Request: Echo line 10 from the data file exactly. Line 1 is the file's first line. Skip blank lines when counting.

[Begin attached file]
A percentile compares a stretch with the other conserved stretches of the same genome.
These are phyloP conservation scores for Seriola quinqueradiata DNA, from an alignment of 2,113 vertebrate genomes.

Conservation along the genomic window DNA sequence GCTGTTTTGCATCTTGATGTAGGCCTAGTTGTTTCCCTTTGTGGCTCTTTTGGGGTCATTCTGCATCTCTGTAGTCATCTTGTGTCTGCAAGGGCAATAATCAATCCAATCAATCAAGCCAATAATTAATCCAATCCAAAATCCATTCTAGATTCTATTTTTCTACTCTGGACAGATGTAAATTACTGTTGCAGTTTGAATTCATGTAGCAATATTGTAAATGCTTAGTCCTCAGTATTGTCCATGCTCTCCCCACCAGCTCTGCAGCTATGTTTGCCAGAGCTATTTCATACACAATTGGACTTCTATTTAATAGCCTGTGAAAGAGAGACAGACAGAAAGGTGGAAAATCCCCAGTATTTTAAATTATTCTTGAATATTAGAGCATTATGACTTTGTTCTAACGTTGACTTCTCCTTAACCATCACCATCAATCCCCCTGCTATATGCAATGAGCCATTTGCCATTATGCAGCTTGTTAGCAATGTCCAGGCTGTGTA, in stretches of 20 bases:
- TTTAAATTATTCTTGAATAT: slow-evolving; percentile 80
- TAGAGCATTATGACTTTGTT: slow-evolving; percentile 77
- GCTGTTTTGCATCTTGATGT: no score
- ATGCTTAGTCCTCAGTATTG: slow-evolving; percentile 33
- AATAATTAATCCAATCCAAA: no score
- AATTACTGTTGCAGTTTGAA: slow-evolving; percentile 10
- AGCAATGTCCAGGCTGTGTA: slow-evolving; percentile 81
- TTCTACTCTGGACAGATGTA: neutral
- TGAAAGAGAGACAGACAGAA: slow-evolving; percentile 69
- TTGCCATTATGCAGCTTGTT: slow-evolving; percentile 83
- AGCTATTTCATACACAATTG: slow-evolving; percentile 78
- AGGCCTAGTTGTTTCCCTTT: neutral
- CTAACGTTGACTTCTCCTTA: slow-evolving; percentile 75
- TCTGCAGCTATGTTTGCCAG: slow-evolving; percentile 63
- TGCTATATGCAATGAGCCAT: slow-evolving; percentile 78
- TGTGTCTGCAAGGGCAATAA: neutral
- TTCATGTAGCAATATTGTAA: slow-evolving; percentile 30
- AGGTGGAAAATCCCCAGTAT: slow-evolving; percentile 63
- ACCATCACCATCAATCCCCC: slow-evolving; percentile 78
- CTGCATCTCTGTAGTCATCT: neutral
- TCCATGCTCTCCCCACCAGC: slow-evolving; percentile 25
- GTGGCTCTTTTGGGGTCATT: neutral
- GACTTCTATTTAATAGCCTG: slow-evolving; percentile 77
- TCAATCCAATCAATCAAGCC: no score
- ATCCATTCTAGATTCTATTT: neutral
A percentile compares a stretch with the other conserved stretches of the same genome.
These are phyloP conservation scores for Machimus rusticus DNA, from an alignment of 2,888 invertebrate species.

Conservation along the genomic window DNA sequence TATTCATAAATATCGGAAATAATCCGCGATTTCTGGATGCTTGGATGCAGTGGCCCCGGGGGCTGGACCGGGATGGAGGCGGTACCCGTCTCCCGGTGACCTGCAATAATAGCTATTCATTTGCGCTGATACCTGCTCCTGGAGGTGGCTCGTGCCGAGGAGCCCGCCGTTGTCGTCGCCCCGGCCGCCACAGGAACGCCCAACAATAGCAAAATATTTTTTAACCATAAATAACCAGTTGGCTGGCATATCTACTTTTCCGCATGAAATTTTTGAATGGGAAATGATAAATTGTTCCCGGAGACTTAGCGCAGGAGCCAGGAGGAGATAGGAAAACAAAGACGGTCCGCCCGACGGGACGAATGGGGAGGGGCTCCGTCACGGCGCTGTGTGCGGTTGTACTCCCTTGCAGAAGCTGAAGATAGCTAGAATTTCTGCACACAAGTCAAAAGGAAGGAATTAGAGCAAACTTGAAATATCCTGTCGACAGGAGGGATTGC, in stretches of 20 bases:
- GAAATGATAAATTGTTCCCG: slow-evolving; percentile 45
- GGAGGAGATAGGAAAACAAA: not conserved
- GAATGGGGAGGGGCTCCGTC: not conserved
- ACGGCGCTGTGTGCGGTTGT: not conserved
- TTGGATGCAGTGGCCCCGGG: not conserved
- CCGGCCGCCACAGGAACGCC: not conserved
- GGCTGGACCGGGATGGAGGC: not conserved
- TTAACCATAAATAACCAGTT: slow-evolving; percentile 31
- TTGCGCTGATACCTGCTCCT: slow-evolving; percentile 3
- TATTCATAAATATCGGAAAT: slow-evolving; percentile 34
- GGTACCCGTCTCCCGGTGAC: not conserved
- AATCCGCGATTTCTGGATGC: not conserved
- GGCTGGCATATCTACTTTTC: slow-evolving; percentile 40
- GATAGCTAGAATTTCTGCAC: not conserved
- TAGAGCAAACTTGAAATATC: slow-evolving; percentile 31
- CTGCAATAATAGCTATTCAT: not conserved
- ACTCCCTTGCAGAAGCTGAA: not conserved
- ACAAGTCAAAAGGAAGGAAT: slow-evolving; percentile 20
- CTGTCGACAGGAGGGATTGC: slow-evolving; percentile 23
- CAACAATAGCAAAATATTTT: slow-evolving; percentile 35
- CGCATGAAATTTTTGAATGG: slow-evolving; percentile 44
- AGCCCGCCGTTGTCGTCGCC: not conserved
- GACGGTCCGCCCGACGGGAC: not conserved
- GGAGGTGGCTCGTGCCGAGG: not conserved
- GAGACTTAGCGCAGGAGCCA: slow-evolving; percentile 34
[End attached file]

- AGCAATGTCCAGGCTGTGTA: slow-evolving; percentile 81